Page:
Difference between revisions of "pha rol tu phyin pa"

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paramita. Literally, 'paramita' means 'reaching the other shore.' Particularly, it means transcending concepts of subject, object and action. The Paramita vehicle (phar phyin gyi theg pa) is the Mahayana system of the gradual path through the five paths and ten bhumis according to the Prajnaparamita scriptures. See also 'six paramitas.' [RY]
 
paramita. Literally, 'paramita' means 'reaching the other shore.' Particularly, it means transcending concepts of subject, object and action. The Paramita vehicle (phar phyin gyi theg pa) is the Mahayana system of the gradual path through the five paths and ten bhumis according to the Prajnaparamita scriptures. See also 'six paramitas.' [RY]
  
Skt. ''pāramitā''. Transcendental practice, transcendental perfection, transcendent practice, transcendent perfection, far-reaching practice, far-reaching perfection, wide-ranging practice, wide-ranging perfection, perfective practice. "Perfection", despite being the most common English rendering, is quite flawed. These are in facts ongoing, unperfected practices of the Bodhisattvas. The core meaning is 'transcendent(-al)', as these are not the ordinary kinds of generosity, patience and so on, but rather those practices which have been made 'transcendental' by way of Bodhicitta and the view of Emptiness. [Erick Tsiknopoulos]
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Skt. ''pāramitā''. 1) transcendental practice, transcendental perfection, transcendent practice, transcendent perfection; 2) far-reaching practice, far-reaching perfection; 3) wide-ranging practice, wide-ranging perfection; 4) consummate practice, consummate perfection. "Perfection", despite being the most common English rendering of this term, is quite flawed. These in fact usually refer to the ongoing, unperfected cultivated applications of those who practice the ''bodhisattva'' path. The core meaning is 'transcendent(-al)', as these are not the ordinary kinds of generosity, patience and so on, but rather those practices which are made 'transcendental' (or "perfected") by way of the bodhisattva's ''bodhicitta'' ([[byang chub kyi sems]]) and view of emptiness ([[stong pa nyid]]); in particular through the sixth ''pāramitā'', the Transcendental Practice of Discerning Insight or ''prajñā-pāramitā''. [Erick Tsiknopoulos]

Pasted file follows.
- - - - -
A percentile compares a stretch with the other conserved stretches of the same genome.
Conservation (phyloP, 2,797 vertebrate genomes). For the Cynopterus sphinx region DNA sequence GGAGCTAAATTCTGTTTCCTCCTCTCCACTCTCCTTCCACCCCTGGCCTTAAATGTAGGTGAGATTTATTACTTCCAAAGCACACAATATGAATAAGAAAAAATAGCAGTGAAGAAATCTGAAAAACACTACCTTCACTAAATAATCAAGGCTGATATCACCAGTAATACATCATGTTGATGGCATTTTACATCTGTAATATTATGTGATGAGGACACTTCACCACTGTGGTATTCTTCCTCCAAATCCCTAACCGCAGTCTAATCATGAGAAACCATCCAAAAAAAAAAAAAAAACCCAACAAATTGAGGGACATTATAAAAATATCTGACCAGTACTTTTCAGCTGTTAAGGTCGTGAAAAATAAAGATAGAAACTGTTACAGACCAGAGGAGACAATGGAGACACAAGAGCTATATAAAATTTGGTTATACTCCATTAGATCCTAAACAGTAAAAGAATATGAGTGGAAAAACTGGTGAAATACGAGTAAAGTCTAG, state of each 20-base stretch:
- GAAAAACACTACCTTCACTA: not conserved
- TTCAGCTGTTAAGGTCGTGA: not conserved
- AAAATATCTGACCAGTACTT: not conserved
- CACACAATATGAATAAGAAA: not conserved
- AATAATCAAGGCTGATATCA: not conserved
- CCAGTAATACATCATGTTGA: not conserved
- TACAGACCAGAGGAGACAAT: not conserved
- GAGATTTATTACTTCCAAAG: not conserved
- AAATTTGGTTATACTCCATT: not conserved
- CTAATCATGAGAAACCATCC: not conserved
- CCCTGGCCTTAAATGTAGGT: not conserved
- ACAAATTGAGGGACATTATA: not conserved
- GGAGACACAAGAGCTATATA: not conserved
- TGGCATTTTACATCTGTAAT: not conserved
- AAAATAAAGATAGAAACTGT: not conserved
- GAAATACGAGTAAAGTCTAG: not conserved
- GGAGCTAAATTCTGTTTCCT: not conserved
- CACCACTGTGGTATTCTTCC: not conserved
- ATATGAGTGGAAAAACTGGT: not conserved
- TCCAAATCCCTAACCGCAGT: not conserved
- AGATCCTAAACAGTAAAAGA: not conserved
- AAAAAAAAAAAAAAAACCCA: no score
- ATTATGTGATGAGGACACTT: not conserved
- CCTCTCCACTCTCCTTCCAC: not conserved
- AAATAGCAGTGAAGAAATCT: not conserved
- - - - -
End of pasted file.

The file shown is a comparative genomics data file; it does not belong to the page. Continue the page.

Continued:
[[Category:Tibetan Dictionary]] [[Category:rydic2003]] [[Category:pha]]
 
  [[Category:Tibetan Dictionary]] [[Category:rydic2003]] [[Category:pha]]

Latest revision as of 19:45, 8 January 2019

Paramita. Literally, 'paramita' means 'reaching the other shore.' Particularly, it means transcending concepts of subject, object and action [RY]

1) go to the other side/ paramita, end, "gone across", "gone to the other shore", perfection, transcendental/ transcending (action/ virtue ways of overcoming (limitations [IW]

true consummation; usu. perfection [RB]

paramita [JV]

paramita, "gone across", "gone to the other shore", perfection, transcendental / transcendent / transcending [action / virtue]. transcendent perfection [RY]

paramita. Literally, 'paramita' means 'reaching the other shore.' Particularly, it means transcending concepts of subject, object and action. The Paramita vehicle (phar phyin gyi theg pa) is the Mahayana system of the gradual path through the five paths and ten bhumis according to the Prajnaparamita scriptures. See also 'six paramitas.' [RY]

Skt. pāramitā. 1) transcendental practice, transcendental perfection, transcendent practice, transcendent perfection; 2) far-reaching practice, far-reaching perfection; 3) wide-ranging practice, wide-ranging perfection; 4) consummate practice, consummate perfection. "Perfection", despite being the most common English rendering of this term, is quite flawed. These in fact usually refer to the ongoing, unperfected cultivated applications of those who practice the bodhisattva path. The core meaning is 'transcendent(-al)', as these are not the ordinary kinds of generosity, patience and so on, but rather those practices which are made 'transcendental' (or "perfected") by way of the bodhisattva's bodhicitta (byang chub kyi sems) and view of emptiness (stong pa nyid); in particular through the sixth pāramitā, the Transcendental Practice of Discerning Insight or prajñā-pāramitā. [Erick Tsiknopoulos]